The vote on a half-cent tax increase ballot item for bike path improvements and maintenance passed unanimously. “It’s not the money,” explained Democrat David Hartnett, acknowledging the desire of Wright and others for a bigger commitment. “It’s the statement. We’re going to have a world-class bike path.”
Council gets personal on pot legalization
Most of the speakers during Monday’s public forum were there to support the ballot item asking whether local voters “support the legalization, regulation and taxation of all cannabis and hemp products.”
Rep. Jean O’Sullivan, a member of the House General and Military Affairs Committee, described the advisory vote as a “free survey” that will help lawmakers when they consider decriminalization of marijuana next year. “This will help inform my vote,” she said.
Another Burlington lawmaker, Rep. Chris Pearson, also expressed support, adding that at least two other local legislators “are also interested in having this item on the ballot.”
During the council’s discussion, many of the comments incorporated personal family and moral considerations.
“As a parent this is a tough one,” said Decelles, who mentioned an informal poll he conducted of about 20 people in his New North End ward. When he asked them about legalization, the reaction was strongly negative. The division was closer – 8-12 — when he substituted decriminalization.
“My kids are a bit older,” noted Democrat Norm Blais, a co-sponsor of the ballot item, but the issue “boils down to hypocrisy.”
The decision also posed a challenge for Democrat Bryan Aubin. Torn between hypocrisy and the message approval might send, he described himself as “struggling with both sides.” However, he considers a local advisory vote “just a litmus test.”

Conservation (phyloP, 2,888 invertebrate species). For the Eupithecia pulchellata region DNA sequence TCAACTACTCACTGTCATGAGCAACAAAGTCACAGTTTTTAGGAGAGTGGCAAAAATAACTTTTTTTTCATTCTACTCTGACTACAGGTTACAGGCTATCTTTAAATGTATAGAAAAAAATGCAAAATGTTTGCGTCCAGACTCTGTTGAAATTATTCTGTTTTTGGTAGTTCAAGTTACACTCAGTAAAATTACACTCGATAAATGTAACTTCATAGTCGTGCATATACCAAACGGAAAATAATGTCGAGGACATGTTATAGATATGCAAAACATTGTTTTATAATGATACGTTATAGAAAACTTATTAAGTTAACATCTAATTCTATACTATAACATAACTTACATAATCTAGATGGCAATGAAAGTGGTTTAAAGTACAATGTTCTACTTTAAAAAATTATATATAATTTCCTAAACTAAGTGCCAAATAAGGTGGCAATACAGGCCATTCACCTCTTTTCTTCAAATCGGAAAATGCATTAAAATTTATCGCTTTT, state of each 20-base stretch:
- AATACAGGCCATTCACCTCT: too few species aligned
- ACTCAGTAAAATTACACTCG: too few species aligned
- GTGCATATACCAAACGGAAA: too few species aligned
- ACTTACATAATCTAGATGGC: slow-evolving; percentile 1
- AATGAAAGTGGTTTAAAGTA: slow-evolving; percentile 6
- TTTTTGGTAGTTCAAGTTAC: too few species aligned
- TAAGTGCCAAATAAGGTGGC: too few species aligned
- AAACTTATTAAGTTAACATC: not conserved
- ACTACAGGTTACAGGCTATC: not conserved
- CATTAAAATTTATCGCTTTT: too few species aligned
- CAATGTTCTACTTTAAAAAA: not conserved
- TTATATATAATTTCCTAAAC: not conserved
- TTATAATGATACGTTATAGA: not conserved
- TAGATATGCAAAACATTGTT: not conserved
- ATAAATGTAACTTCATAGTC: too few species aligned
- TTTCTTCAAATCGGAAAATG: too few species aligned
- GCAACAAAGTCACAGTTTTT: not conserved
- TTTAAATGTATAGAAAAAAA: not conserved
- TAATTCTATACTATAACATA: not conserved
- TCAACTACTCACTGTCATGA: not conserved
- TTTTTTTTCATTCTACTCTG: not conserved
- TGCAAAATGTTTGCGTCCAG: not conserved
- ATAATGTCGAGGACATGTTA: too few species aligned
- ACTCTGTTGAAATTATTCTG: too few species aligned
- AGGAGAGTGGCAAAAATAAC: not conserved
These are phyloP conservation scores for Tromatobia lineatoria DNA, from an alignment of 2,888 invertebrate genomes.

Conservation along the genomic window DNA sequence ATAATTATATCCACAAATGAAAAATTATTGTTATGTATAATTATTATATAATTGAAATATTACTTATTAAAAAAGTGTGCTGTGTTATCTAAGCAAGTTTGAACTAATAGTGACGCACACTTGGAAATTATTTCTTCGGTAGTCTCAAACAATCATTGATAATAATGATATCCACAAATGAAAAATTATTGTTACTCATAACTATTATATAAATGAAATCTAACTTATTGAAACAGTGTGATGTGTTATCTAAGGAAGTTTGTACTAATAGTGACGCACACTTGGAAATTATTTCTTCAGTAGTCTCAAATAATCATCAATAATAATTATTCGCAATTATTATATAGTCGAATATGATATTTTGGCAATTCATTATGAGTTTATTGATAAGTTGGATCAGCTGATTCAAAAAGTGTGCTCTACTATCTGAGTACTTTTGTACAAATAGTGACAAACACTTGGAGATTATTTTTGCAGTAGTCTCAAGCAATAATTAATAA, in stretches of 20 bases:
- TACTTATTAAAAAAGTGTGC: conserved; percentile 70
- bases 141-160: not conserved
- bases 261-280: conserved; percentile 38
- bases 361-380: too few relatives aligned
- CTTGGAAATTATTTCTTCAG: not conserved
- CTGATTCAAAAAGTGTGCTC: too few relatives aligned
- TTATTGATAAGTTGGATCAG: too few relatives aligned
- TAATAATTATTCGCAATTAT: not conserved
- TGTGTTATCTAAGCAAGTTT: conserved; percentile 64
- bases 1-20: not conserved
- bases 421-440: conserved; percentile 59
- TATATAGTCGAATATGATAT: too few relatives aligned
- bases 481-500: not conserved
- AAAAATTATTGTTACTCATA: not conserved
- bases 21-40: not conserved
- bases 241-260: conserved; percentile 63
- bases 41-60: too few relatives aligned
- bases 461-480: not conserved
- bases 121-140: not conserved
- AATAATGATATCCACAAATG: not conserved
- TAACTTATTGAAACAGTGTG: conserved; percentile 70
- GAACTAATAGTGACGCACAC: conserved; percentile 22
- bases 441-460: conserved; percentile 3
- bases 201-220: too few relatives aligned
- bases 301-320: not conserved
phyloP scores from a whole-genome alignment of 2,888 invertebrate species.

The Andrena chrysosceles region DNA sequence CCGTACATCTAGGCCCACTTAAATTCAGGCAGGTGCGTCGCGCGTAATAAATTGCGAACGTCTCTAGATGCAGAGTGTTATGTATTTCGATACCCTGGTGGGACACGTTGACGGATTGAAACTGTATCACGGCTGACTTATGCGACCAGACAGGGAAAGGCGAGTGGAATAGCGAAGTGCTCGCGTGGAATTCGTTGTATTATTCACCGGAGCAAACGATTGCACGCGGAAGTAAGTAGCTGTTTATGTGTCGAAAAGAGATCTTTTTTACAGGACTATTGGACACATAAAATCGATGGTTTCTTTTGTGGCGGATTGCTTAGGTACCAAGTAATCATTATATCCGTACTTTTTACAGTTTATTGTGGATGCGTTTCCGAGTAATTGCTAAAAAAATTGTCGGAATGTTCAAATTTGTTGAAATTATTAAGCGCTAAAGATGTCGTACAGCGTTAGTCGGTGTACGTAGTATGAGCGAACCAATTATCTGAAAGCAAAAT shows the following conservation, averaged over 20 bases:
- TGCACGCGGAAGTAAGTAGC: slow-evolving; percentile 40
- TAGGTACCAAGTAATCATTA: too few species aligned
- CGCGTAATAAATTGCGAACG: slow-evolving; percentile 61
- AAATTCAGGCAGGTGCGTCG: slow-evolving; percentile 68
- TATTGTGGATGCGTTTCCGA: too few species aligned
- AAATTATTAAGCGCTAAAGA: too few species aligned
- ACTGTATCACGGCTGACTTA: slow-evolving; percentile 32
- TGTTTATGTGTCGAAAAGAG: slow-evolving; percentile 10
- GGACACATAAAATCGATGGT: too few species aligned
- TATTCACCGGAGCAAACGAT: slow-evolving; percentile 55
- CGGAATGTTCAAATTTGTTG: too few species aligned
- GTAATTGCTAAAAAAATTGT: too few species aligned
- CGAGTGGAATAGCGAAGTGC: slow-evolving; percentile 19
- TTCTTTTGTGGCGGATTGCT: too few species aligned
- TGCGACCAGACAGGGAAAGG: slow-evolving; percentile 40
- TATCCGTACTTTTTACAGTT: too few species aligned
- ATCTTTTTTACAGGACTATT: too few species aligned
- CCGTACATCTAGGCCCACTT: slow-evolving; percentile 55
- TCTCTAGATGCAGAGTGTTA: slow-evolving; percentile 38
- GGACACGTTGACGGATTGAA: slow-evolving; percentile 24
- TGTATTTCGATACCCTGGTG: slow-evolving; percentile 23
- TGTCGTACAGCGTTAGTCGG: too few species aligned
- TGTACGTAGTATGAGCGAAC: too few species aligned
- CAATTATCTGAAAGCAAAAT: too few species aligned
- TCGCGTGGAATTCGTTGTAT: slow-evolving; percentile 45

Bram Kranichfeld, a Democrat and Chittenden County prosecutor who deals with drug-related crimes, argued that “we need to rethink our policy” and called the decision facing the council as “more of a vote for democracy.”
For Brennan, who has two preteen children, a compelling issue is the “inequity in the legal system” based on color. He considers the referendum “an important move in the right direction.”
Democrat Ed Adrian, who recently announced his resignation from the council at the end of this month, reminded colleagues that the issue has come up at least three times before. Adrian joked that he would be shocked to discover that most councilors haven’t at least tried pot, and concluded that “there is a place for marijuana use in our society.”
Hartnett acknowledged that “decriminalization would be a positive step.” But he explained that he has seen marijuana ruin the lives of too many people to support an item suggesting legalization on the ballot.
Dober recalled discussing the issue of marijuana use with his kids and worried that the referendum could lead to problems. “I don’t want to see Burlington with people publicly smoking pot,” he said. “Morally, I can’t support this.”
Bushor urged Dober and Decelles to give residents in their wards who agree with them “a chance to vote no.”
Seeking some common ground, Tracy suggested that the vote could also become an opportunity to discuss the risks of substance abuse. “We can catalyze that conversation.”
The council voted 11-3 to place the cannabis and hemp advisory vote on the ballot. Dober, Decelles and Hartnett voted no.